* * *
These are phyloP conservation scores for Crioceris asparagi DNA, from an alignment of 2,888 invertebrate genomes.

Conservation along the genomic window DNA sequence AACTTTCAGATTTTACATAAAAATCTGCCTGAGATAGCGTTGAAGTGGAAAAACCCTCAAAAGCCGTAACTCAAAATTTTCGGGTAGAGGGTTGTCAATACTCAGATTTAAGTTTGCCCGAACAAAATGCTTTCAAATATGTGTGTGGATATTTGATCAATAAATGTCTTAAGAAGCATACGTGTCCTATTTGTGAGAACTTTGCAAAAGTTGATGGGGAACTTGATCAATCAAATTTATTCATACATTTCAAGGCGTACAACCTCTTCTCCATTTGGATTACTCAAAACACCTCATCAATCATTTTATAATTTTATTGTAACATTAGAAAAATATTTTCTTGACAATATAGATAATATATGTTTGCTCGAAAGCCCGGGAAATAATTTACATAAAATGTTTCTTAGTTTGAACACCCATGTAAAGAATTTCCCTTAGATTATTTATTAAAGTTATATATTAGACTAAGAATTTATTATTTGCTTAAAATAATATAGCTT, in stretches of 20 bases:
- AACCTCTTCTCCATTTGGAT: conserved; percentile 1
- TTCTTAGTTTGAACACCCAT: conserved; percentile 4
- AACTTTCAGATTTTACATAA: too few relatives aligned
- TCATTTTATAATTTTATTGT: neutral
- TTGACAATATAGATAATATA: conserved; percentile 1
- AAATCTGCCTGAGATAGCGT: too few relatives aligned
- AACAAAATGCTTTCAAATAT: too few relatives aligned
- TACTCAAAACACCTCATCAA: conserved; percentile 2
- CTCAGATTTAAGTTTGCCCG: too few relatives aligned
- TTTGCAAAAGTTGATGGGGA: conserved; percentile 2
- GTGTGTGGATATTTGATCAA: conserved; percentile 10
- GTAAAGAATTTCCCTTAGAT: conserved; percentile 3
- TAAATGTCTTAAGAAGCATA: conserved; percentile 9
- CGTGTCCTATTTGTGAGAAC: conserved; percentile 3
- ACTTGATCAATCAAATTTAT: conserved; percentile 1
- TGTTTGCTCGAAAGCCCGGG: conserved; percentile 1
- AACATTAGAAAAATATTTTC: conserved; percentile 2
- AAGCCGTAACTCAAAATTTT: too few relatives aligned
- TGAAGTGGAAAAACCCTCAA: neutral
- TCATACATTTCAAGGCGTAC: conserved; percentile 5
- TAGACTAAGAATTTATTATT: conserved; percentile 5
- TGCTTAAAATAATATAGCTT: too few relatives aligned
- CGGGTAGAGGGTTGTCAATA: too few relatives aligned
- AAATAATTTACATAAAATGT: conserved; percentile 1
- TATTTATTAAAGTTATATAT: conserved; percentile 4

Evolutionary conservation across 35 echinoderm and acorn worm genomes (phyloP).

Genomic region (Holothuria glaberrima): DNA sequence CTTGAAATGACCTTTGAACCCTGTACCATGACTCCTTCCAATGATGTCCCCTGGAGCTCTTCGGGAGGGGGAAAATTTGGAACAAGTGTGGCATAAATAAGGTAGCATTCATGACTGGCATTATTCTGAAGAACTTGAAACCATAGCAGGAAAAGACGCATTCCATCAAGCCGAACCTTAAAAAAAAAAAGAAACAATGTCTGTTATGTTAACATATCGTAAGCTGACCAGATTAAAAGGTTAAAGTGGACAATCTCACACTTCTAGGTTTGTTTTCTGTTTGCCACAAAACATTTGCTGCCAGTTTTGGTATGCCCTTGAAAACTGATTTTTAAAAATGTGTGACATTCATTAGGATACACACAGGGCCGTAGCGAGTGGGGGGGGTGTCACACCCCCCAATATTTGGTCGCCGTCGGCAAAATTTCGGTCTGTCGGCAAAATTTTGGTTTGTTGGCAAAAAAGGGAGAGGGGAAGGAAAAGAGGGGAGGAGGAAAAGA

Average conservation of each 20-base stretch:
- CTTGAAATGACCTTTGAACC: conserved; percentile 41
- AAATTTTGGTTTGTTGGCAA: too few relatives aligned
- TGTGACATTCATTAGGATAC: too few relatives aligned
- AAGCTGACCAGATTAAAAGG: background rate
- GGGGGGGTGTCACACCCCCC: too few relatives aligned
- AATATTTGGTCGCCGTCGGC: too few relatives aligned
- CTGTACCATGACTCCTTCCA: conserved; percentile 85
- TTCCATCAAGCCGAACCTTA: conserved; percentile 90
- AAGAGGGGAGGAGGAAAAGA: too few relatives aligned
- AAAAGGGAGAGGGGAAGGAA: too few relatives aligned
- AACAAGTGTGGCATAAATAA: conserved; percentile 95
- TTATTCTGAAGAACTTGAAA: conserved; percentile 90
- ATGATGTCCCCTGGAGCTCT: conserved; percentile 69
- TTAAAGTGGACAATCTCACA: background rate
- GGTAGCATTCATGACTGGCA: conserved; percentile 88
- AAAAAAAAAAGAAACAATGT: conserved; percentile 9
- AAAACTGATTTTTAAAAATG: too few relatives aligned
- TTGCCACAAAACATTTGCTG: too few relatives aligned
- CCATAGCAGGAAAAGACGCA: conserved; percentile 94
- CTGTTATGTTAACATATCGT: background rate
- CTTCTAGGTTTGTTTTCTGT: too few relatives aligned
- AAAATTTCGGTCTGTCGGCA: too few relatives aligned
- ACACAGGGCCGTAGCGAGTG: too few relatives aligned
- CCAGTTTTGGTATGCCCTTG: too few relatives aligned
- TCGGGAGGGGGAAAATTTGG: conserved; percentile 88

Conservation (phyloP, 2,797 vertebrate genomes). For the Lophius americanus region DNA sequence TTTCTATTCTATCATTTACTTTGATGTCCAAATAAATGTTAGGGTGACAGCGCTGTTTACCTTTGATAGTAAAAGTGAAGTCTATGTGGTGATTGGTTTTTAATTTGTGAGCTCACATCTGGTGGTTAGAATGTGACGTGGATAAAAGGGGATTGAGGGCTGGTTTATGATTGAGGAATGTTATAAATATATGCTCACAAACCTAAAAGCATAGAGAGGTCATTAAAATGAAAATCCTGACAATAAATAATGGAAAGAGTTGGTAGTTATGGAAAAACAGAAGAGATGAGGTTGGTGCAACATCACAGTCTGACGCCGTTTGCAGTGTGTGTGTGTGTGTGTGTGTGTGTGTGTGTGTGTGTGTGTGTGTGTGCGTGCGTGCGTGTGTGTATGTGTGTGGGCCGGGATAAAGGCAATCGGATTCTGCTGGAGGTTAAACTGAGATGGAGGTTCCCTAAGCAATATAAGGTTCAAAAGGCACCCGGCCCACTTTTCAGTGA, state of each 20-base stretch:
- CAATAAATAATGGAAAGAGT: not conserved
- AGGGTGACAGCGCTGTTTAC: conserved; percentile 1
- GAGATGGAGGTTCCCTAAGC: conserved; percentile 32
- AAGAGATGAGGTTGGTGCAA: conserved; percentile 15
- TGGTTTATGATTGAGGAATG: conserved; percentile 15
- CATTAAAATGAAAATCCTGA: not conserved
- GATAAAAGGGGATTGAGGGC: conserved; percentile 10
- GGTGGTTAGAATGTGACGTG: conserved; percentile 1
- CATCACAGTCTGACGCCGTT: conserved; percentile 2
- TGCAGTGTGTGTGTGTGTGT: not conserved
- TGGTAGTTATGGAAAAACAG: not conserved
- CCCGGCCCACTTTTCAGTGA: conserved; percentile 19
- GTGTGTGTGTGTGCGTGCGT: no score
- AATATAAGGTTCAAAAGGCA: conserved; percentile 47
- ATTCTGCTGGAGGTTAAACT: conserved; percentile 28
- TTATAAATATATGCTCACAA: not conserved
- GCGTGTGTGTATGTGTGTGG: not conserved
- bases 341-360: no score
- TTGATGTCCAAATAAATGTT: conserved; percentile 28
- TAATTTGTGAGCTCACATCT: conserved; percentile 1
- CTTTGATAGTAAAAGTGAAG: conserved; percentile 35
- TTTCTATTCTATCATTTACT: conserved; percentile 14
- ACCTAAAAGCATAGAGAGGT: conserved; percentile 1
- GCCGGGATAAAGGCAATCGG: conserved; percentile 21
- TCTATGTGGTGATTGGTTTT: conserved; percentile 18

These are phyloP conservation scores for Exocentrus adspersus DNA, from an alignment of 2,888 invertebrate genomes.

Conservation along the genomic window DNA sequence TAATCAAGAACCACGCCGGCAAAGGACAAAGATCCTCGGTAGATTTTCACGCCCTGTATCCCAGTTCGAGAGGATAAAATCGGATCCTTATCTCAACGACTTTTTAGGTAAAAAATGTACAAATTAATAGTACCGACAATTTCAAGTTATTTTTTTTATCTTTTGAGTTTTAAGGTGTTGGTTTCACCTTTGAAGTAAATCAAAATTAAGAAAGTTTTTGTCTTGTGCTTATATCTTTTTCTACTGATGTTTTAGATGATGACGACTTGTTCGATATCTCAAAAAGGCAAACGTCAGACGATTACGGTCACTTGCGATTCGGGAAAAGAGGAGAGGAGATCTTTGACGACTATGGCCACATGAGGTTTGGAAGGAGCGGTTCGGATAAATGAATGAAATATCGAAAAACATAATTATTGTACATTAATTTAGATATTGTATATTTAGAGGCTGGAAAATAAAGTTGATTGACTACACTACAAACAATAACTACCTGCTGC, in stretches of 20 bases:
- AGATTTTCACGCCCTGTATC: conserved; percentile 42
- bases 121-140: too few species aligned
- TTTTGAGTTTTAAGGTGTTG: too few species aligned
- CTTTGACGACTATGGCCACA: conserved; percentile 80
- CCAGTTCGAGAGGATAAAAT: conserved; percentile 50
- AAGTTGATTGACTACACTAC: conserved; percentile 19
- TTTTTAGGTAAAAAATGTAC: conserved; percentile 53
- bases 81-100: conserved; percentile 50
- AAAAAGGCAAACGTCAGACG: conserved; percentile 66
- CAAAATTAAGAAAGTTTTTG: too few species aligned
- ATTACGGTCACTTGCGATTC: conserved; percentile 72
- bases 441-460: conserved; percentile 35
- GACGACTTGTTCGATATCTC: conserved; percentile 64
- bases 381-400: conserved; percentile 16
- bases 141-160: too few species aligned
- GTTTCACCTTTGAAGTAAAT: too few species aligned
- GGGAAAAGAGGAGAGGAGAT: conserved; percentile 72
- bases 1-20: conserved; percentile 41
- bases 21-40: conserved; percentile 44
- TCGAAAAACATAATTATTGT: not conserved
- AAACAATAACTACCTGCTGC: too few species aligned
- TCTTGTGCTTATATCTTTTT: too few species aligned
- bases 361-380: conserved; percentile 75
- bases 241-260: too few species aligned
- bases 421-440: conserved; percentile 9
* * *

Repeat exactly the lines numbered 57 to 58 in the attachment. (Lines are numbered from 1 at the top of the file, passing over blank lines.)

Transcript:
- CAATAAATAATGGAAAGAGT: not conserved
- AGGGTGACAGCGCTGTTTAC: conserved; percentile 1